Memories fade, even those of the state championship reign of the Mansfield High School girls basketball teams, a run that ended more than 12 years ago.
No one has been more concerned about that erosion of time than Athletics Director Debbie Weems.
“My goal mainly has been to get this thing etched somewhere,” said Weems, a district employee of more than 26 years. “I don’t want us to lose our history.”
Her proposal – to preserve the school district’s great sports moments by permanently honoring those who create them – came to fruition last year as the Mansfield ISD Athletics Hall of Honor inducted its first class.
The district is taking nominations for the second group of inductees through May 15. They will be announced in June and recognized at a banquet at the Center for the Performing Arts in August, said Weems.
She said she hopes to have a 2014 class of about eight individuals and a team.
The Lady Tigers were well represented in the inaugural Hall of Honor class, which included, individually, Coach Samantha Morrow, center Brie Madden Rodmon and point guard Erin Grant as well as the entire 1998-99 team, which compiled a 38-0 record en route to winning the first of those four straight 5A championships.
Also inducted were James L. Coble and Royce Womble, Mansfield High football players in the 1940s who went on to be inducted into their colleges’ halls of fame, and tireless volunteer Michele Purgason.
Vernon Newsom, who retired as superintendent in 2009 and died a month later in a motorcycle accident, was awarded the first and only Cornerstone Inductee Award, citing his distinguished service to the district as a teacher, coach, principal and superintendent.
A wall was dedicated in the community room at Vernon Newsom Stadium for plaques and photos of the first and future inductees, Weems said.
Morrow, after ringing up a 413-77 record during 14 years of coaching at Mansfield, went to the University of Texas at Arlington as head women’s basketball coach for six seasons and now is the girls basketball coach and assistant campus coordinator at South Grand Prairie High School.
Morrow said she was happy to hear that the Hall of Honor had been finally established after several years of prioritizing, and humbled to make the inaugural class.
She said those high school basketball championships are still the highlight of her career.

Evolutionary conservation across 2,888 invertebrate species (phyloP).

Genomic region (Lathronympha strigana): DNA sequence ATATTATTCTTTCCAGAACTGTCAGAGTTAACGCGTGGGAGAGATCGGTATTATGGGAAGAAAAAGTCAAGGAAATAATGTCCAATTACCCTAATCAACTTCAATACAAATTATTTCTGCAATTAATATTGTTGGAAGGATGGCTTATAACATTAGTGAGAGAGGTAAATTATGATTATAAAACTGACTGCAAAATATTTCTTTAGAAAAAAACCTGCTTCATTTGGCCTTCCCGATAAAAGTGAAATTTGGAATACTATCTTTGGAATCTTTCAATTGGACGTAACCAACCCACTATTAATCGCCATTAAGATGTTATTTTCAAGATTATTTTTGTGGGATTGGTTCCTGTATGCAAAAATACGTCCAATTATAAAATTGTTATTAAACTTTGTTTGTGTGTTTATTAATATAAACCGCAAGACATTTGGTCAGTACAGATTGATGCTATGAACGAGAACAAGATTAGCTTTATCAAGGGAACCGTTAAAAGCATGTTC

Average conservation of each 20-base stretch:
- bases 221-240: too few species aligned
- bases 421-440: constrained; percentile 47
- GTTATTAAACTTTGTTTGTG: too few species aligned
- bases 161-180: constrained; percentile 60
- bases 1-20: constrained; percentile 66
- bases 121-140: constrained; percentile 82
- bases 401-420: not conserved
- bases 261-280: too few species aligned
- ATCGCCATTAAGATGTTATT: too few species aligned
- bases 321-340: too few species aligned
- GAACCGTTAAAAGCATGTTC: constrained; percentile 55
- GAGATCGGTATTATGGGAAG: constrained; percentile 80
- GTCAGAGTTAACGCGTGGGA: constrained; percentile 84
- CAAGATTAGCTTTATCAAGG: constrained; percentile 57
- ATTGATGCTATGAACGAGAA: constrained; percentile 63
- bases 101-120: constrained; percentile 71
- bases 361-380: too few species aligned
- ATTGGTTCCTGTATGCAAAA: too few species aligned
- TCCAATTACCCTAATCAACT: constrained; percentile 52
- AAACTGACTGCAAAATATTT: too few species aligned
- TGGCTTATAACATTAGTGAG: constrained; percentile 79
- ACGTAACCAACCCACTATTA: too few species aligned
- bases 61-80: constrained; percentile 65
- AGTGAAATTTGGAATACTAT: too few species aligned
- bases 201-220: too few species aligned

“It has had a huge impact on my life, not just in coaching, but in meeting people, and the different avenues that it has opened for me career-wise,” Morrow said, whose Hall of Honor designation makes her mark indelible. “I’m always going to be attached to that, which is phenomenal.”
Rodmon said she was surprised to learn of her selection for the Hall of Honor.
“When I first heard about the Hall of Honor and that they were taking nominations, there were like 15 women I wanted to nominate,” she said. “I was really floored to be chosen.”
Rodmon, who went on to play basketball at Kansas State and now is a real estate attorney in Dallas, said she has a more mature perspective now on those magical championship years, when she and her teammates were engrossed in training and winning, and at times enjoying the celebrity. Most went straight from high school to becoming immersed in college sports and working toward other championships.
“It took a couple of years being out of sports, when you slow down and look back,” she said. “We really didn’t realize how special that was, how much it was lightning in a bottle. I kind of think that the greatest thing at the time was how the community rallied around us.”
The Hall of Honor banquet in August gave her an opportunity to show her appreciation. She recommended the 2014 inductees make similar use of their moment in the spotlight.
“There are lots of great women’s basketball programs out there, but I really can’t think there was any community more supportive than the Mansfield community was,” Rodmon said. “Look at this as an opportunity to really thank everybody who helped you accomplish what you accomplished.”